The cast of Show Boat are mostly fantastic. As mentioned previously, Jones is a bit flat, but elsewhere we’re spoilt for wonderful performances. Particular favourites include Dunne, who shows great range in the lead role, Robeson, who has a subtle depth that counters his great booming voice, and Winninger, who is a whole heap of fun as Magnolia’s father and the captain of the showboat. The scene where he single-handedly reenacts the remainder of an abruptly halted show is a real tour-de-force for the former vaudeville actor.
Overall then, it’s an old-fashioned film that is of its time in many respects but has progressive touches and a charm and energy that’s driven forward by Whale and a wonderful cast. With a handful of memorable show and set-pieces too, it’s a delightful slice of golden age Hollywood that’s well worth revisiting.
Show Boat is out on 14th September on Blu-Ray in the UK, released by The Criterion Collection. The picture quality is practically flawless, particularly given the age of the film. There’s a little noise/hiss on the soundtrack but most films from this relatively early sound era suffer from this issue.
There are plenty of special features included too:
– New, restored 4K digital transfer, with uncompressed monaural soundtrack on the Blu-ray
– Audio commentary from 1989 featuring American-musical historian Miles Kreuger
– New interview with James Whale biographer James Curtis
– Recognizing Race in “Show Boat,” a new interview program featuring professor and author Shana L. Redmond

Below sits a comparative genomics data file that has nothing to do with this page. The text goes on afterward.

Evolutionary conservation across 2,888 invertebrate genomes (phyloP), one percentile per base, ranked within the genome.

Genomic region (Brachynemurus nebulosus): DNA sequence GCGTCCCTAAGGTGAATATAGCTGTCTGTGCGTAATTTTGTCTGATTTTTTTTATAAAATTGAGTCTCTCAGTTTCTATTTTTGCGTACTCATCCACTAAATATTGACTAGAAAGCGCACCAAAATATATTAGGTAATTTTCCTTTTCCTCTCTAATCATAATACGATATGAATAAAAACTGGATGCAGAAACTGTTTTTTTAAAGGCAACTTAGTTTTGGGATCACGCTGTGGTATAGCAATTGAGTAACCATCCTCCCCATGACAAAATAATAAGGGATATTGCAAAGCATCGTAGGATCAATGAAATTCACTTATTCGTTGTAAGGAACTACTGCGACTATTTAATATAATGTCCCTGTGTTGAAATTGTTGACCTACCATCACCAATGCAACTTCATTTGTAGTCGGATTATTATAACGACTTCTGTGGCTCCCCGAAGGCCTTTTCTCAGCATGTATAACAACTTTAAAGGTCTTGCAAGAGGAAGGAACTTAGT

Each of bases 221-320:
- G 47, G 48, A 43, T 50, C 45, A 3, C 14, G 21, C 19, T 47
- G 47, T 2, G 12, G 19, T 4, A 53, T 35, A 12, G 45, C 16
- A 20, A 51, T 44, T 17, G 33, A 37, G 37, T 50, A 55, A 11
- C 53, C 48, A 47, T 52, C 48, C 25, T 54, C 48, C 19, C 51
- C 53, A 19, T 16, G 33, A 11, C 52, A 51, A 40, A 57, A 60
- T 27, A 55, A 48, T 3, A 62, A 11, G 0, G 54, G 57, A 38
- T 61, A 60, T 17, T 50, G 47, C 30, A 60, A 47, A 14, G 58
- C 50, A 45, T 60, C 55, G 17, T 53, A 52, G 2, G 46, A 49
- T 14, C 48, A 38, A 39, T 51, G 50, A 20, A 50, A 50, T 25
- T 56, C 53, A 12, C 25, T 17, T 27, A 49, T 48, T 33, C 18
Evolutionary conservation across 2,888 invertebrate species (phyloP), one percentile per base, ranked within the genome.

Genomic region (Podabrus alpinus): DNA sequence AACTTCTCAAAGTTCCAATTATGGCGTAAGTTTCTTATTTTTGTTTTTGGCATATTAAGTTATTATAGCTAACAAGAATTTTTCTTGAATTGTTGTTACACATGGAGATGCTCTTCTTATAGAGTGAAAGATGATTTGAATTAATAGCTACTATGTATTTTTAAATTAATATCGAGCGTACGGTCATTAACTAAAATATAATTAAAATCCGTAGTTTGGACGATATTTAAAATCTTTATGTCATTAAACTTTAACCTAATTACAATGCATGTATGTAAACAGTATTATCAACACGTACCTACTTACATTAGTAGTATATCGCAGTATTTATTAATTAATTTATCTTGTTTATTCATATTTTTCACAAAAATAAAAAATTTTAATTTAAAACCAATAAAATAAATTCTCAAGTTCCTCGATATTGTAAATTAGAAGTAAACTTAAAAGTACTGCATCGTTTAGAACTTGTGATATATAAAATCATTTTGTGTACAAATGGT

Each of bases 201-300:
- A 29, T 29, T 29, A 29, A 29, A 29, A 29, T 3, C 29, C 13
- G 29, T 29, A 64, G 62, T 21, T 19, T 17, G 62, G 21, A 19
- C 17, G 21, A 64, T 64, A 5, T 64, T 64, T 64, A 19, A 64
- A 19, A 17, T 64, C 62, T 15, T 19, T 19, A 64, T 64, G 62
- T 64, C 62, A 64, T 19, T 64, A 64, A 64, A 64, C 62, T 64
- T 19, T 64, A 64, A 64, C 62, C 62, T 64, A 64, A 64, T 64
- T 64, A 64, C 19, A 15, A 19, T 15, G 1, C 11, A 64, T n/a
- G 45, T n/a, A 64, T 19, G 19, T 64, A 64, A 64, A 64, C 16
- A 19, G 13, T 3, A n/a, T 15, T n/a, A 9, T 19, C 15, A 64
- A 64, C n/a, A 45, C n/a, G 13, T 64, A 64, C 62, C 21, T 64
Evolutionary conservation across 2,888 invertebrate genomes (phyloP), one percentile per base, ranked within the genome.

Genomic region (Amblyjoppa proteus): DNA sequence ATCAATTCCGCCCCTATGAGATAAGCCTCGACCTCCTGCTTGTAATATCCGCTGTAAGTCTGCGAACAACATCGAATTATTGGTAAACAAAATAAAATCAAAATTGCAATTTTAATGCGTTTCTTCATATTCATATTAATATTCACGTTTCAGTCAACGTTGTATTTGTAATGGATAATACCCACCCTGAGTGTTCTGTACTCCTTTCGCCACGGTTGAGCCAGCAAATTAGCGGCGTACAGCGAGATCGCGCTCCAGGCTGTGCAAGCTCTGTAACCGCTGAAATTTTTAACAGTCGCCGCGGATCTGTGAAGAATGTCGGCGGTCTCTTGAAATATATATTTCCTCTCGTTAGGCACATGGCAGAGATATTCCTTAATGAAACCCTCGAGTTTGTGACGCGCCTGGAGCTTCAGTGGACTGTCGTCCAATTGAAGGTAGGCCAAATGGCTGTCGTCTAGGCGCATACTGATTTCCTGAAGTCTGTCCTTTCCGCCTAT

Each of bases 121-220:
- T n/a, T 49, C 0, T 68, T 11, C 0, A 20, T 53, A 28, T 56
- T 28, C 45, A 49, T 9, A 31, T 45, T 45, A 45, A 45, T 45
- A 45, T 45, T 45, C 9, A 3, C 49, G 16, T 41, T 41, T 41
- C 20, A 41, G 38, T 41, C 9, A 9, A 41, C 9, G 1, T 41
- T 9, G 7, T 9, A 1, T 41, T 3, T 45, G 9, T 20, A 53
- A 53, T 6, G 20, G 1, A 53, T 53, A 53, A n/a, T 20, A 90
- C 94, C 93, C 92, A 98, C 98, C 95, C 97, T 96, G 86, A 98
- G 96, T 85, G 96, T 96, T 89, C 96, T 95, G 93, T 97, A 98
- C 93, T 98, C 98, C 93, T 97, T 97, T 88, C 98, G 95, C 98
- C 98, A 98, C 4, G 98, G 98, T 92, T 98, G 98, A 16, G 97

– Paul Robeson: Tribute to an Artist (1979), an Academy Award–winning short documentary by Saul J. Turell, newly restored
– Four performances from the sound prologue of the 1929 film version of Show Boat, including songs from original Broadway cast members Helen Morgan, Jules Bledsoe, and Tess Gardella, plus twenty minutes of silent excerpts from the film, with audio commentary by Kreuger
– Two radio adaptations of Show Boat, featuring stage and screen cast members Morgan, Allan Jones, and Charles Winninger; producer Orson Welles; and novelist Edna Ferber
– English subtitles for the deaf and hard of hearing
– PLUS: An essay by critic Gary Giddins
Miles Kreuger’s commentary is quite engaging and interesting but rather outdated with regards to the racist aspects of the film (most notably in his reference to the “delightful blackface routine”!) To help balance this, Shana L. Redmond’s interview is fascinating, taking a balanced view of the pros and cons of the film’s representation of race.
The Whale and Robeson pieces both offer fairly rich overviews of their subjects in their relatively short running times. The Robeson piece is particularly fascinating, casting light on the inspiring man, his accomplishments and controversies. It includes some shocking footage of people protesting his arrival in the deep south, attacking black people at the scene and shouting “go back to Russia, n***er” at Robeson’s passing car. It’s a disturbing reminder of the depth of racial hatred back then.
The excerpts from the 1929 film of Show Boat make it look beautifully crafted. It’s a shame the whole film wasn’t included (perhaps it’s now lost). The four recorded prologue songs are basic wide shot recordings though, so disappointing and clearly hastily shot to cash in on the talkie boom and availability of the Show Boat songs. The performances are strong though, so the clips are worth watching.
The radio adaptations are a nice inclusion too, particularly the Orson Welles version, to see his take on it. It’s hardly War of the Worlds, but it’s decent nonetheless.
Finally, Giddins’ essay provides a thorough look at the journey the story took from the novel, to this film and to later iterations.
So, a well-stocked package that’s a must-buy for fans of the film and musical.